Beyond a Buzzword: What Does Bitcoin Have to do With the Environment?

Bitcoin

It’s hard to escape hearing about bitcoin and other forms of cryptocurrency. Not only has its value skyrocketed in the last year (it peaked at $50,000), but now there’s another reason it’s in the news. Bitcoin’s environmental impact is incredibly harmful. Studies have shown that the carbon dioxide emissions from mining bitcoin is more than some countries produce altogether.

With climate change seriously affecting the planet, this is unwelcome news. The more carbon dioxide emissions produced, the warmer the planet gets. The warmer the planet gets, the faster the polar ice caps will melt, the more the sea will rise and the more extreme weather events we’ll see. In turn, that threatens human and animal habitats—and if it’s not curbed quickly, it could eventually make our planet uninhabitable.

Technophiles might be embracing cryptocurrency, but make no mistake. It comes with a serious cost to the planet and humanity itself. Here’s how bitcoin affects the environment.

How bitcoin is mined

Bitcoin is “mined” by solving a series of algorithms with a computer. In 2009, when bitcoin was created, you could ostensibly mine bitcoin with a normal computer. However, there’s a finite amount—21 million bitcoin—and 18.5 million bitcoin has already been mined. That means miners need increasingly sophisticated computer equipment to solve the algorithms.

When you need more technological firepower, you also need more energy. Dozens, even hundreds of terawatts of electricity are used each year for bitcoin alone. To put that in perspective, a terawatt is one trillion watts. Your home uses about 9000 watts each month. In 2008, the entire United States used just 3.3 terawatts for the entire country over the entire year. Plus, that was 13 years ago. Energy consumption continues to go up as electronics become more sophisticated, and electric vehicles are gaining in popularity.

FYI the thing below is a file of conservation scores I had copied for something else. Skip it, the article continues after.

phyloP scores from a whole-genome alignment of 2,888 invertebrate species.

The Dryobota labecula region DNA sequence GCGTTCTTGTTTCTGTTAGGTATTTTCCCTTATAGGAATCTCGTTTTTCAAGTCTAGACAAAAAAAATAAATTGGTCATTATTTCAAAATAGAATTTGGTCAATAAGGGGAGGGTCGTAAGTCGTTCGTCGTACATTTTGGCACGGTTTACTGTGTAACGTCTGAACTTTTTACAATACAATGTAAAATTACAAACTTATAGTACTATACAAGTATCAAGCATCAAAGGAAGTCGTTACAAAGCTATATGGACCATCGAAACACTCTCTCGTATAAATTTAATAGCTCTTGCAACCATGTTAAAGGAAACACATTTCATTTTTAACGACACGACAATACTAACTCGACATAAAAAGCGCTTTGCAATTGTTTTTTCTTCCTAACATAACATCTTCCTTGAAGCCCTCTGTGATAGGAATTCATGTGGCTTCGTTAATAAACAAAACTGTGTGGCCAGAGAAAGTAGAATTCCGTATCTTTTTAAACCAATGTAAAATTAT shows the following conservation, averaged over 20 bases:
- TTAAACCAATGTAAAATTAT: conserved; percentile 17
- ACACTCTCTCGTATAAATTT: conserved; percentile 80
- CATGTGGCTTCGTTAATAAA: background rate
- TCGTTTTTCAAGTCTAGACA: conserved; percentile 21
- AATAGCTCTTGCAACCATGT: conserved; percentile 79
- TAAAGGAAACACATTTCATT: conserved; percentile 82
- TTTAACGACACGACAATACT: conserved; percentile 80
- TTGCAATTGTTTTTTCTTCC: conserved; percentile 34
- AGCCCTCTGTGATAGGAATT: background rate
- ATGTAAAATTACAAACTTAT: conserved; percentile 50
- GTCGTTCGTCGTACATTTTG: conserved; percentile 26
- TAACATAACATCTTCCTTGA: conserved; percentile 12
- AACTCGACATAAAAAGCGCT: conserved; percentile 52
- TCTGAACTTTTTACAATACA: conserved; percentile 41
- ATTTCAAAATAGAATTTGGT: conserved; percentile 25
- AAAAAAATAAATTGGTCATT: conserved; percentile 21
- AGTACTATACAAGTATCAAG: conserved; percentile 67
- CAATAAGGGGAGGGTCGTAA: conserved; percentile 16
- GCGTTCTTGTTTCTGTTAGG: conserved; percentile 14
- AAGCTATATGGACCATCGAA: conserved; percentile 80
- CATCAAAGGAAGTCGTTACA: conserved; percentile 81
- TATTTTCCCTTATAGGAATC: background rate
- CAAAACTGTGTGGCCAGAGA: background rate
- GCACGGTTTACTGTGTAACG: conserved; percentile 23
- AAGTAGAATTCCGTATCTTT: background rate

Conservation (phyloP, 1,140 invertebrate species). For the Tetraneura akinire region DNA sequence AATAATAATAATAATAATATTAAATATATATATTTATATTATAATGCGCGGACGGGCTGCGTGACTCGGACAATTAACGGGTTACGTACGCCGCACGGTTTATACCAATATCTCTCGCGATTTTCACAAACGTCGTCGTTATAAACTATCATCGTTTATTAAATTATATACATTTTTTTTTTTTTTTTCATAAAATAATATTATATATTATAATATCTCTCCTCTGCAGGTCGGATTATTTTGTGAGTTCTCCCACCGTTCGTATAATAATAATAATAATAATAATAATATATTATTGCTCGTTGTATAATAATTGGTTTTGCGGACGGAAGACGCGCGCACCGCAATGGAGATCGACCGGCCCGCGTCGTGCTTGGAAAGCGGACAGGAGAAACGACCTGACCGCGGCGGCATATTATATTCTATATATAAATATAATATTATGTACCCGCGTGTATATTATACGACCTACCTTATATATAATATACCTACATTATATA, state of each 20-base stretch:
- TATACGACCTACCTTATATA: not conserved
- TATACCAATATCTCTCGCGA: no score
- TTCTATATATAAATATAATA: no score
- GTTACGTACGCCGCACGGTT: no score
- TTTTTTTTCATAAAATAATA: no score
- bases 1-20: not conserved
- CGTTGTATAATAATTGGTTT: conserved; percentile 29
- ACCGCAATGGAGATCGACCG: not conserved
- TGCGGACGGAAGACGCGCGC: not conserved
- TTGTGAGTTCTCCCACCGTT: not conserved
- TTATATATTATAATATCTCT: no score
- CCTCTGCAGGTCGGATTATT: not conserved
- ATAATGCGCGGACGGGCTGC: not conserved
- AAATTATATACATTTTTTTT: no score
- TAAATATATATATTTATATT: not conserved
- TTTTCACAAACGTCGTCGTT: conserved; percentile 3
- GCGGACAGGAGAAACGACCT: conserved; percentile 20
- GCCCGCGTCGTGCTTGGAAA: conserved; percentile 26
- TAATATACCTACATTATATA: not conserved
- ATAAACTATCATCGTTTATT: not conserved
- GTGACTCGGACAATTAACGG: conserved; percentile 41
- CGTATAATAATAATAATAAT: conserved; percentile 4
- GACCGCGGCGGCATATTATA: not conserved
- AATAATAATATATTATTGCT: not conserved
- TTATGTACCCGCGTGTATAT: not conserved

Stop and think about that for a moment. When people are using dozens or hundreds of terawatts per year, just for bitcoin mining, that’s an exponential use of energy. And that’s the problem—that energy has to come from somewhere.

Bitcoin mining is pumping out more carbon dioxide than entire countries

Renewable energy has long been a goal in the United States. As climate change worsens, more people are focusing on using solar and other sources of renewable energy. Unfortunately, it’s expensive—and not every country is outfitted with enough renewable energy production to support bitcoin mining. The more expensive energy is, the more it cuts into your bitcoin bottom line. Naturally, bitcoin miners are going to go where the energy is the cheapest.

Right now, China has the most bitcoin mining—and about two-thirds of their energy comes from coal. As you can imagine, that’s bad news for the environment.

The other problem is that we don’t actually know where most bitcoin is being mined. It’s not tracked by any centralized organization or government, so not only do we not know where it’s being mined (for certain), we don’t know whether the miners are using fossil fuels or renewable energy.

In an article from The Guardian, Lauren Aratani writes, “Cambridge’s Centre for Alternative Finances estimates that bitcoin’s annualised electricity consumption hovers just above 115 terawatt-hours (TWh) while Digiconomist’s closely tracked index puts it closer to 80 TWh.” That’s more energy than the entire country of Ireland uses now.

To be fair, the amount of energy wasted by plugged-in, inactive devices in the United States alone could power bitcoin mining for close to two years. However, think about it this way: “A single transaction of bitcoin has the same carbon footprint as 680,000 Visa transactions or 51,210 hours of watching YouTube,” and one dollar’s worth of bitcoin takes more energy than it would to mine one dollar’s worth of gold, copper or platinum.

That’s a lot of energy no matter how you look at it, and the effects on the planet are staggering.

The future of bitcoin

Of course, bitcoin advocates think that the environmental impact is worth it—even if it displaces people who need electricity for other things. (Anyone who lived through the recent Texas power outages might have something to say about that.) One thing is clear, however: if bitcoin mining is to continue, there needs to be a global effort to reduce its environmental impact. Otherwise, our planet could suffer irreparable harm.

Evan DeMarco

Evan DeMarco is a leading sports medicine and nutrition expert, published author, public speaker and frequent guest on television, radio, and digital platforms.

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